Driving is an immense responsibility, and driving with a baby or small children on board is an even bigger responsibility. Fortunately, there are some tried-and-true safety tips you can employ to help keep your small children safe every time you head out on the road. When you make driving safely your top priority, you help protect your children, which means that incorporating these safety techniques into your routine can provide you with the increased peace-of-mind that every parent is looking for.
Make Sure You Are Using the Right Car Seat
Until they reach at least the age of one, children should be in rear-facing car seats. Generally, the longer your child stays in a rear-facing car seat, the better. This configuration helps to protect your baby’s head and neck in the event that a crash ensues, and it can significantly decrease the risk that the crash will be fatal. All of the following should apply to your baby’s car seat:
The car seat should have a carrier handle and be rear-facing only (for your child's first car seat).
The car seat should meet all NHTSA standards and should be installed according to the manufacturer’s instructions in the back seat. It is important to recognize, however, that not every car seat works in every vehicle.
Your child should be properly strapped into the car seat – every time.
The car seat should be registered with the manufacturer (in case there is a recall).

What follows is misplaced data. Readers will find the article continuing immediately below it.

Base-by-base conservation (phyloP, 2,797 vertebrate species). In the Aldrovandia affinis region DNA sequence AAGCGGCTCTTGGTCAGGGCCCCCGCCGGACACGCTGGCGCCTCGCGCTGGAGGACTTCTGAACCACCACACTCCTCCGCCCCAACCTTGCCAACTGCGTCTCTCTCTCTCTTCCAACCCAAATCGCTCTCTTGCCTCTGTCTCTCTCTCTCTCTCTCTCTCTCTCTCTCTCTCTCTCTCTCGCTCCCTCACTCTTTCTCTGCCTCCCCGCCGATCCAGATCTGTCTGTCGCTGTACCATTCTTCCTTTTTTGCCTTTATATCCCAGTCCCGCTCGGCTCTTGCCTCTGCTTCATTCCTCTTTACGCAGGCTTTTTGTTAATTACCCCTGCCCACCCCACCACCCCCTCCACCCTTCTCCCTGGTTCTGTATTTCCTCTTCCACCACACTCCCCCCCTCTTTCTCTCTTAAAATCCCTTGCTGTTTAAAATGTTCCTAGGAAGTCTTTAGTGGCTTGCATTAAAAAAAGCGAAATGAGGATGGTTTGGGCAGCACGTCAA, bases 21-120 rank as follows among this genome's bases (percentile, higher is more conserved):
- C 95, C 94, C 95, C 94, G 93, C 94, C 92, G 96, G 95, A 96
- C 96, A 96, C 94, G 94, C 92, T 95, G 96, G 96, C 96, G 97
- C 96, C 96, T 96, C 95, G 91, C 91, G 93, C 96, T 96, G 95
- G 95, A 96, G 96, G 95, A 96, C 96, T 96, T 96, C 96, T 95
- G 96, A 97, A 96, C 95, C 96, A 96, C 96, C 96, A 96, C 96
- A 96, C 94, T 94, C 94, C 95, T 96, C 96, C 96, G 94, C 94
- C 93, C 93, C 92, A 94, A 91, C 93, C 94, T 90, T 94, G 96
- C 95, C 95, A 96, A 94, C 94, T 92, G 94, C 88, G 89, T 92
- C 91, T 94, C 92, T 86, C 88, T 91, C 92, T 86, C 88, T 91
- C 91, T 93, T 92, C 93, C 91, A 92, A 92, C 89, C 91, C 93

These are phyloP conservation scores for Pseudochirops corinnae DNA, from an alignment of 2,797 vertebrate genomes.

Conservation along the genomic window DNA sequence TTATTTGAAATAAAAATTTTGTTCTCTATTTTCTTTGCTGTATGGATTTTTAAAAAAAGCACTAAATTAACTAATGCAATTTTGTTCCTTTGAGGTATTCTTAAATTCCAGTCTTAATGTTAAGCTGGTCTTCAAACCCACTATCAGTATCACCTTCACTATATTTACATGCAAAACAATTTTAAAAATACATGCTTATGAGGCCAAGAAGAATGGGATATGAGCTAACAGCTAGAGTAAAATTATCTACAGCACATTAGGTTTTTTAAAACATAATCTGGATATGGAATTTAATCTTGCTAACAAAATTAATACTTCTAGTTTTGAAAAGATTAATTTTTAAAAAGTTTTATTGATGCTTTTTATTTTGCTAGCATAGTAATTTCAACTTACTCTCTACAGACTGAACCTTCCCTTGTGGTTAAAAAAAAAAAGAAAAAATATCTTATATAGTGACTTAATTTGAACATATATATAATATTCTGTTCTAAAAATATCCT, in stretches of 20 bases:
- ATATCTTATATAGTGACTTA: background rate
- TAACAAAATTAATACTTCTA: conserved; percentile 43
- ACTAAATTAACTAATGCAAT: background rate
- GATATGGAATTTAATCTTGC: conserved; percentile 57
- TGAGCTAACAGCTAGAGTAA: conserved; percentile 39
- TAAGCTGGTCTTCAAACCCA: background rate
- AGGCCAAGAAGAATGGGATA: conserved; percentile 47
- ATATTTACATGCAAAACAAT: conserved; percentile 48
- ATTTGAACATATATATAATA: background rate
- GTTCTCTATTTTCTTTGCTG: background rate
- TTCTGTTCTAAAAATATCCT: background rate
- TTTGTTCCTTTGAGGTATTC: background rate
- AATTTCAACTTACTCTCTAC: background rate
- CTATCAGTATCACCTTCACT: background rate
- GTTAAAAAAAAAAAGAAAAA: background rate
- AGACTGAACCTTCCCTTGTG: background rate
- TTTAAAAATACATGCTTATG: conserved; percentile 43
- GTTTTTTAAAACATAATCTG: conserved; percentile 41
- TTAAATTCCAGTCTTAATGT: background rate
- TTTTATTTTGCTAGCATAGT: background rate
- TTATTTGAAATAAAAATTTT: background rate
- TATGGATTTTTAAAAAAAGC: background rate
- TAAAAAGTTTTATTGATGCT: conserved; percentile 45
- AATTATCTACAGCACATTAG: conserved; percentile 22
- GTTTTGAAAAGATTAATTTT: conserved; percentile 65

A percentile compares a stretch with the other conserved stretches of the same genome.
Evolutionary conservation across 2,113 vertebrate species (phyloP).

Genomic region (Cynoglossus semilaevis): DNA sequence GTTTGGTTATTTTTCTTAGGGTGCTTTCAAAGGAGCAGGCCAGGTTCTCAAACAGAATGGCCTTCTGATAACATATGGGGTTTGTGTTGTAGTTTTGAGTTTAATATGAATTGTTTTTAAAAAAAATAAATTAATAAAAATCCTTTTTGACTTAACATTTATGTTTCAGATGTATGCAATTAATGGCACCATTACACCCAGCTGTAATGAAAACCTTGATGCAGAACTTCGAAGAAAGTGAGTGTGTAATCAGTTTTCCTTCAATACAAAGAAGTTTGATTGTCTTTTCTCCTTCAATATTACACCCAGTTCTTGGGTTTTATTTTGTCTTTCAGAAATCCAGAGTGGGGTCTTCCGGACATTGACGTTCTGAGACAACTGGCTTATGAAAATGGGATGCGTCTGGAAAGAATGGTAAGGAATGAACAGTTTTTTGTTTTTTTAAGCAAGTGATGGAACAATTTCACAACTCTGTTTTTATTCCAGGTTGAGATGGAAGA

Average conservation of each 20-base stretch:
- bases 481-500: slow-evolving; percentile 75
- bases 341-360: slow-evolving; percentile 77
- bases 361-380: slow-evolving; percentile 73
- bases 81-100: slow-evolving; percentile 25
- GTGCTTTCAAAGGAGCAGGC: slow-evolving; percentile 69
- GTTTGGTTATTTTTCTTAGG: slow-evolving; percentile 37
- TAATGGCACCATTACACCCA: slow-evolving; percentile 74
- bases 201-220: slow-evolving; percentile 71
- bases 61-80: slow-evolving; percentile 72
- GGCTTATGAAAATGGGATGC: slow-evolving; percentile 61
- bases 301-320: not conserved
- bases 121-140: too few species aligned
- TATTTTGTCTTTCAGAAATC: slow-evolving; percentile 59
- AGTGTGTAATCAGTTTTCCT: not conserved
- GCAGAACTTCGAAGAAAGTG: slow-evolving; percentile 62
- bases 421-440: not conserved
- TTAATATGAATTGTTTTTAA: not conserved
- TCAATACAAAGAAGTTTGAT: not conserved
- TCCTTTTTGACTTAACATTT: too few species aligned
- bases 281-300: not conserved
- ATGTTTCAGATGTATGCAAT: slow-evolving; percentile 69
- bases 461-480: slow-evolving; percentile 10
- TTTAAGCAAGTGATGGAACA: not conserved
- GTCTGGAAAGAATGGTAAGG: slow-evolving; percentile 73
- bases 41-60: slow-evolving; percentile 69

Once your baby outgrows his or her initial car seat, you can move on to a convertible car seat that you continue to face toward the rear.
Turn Off Your Phone
Engaging with your phone while behind the wheel is less than ideal, and if you have a baby on board, you need to give the practice a hard pass. Having a baby in the back is distraction enough, which makes putting your phone completely away while you are driving a far safer option.
You remember learning to drive defensively in driver’s ed, but if you do not make this your regular practice, it is time to start. Defensive driving means being prepared to react to whatever it is that other drivers do. In other words, you should expect the unexpected and be prepared to react safely.
Avoid Drowsy Driving
New parents are exhausted much of the time, and there is little you can do to alter this fact. You should not, however, get behind the wheel when you are too tired to drive safely. If you and your child’s other parent stagger your sleeping schedules and take turns driving, you will be better prepared to avoid dangerously drowsy driving.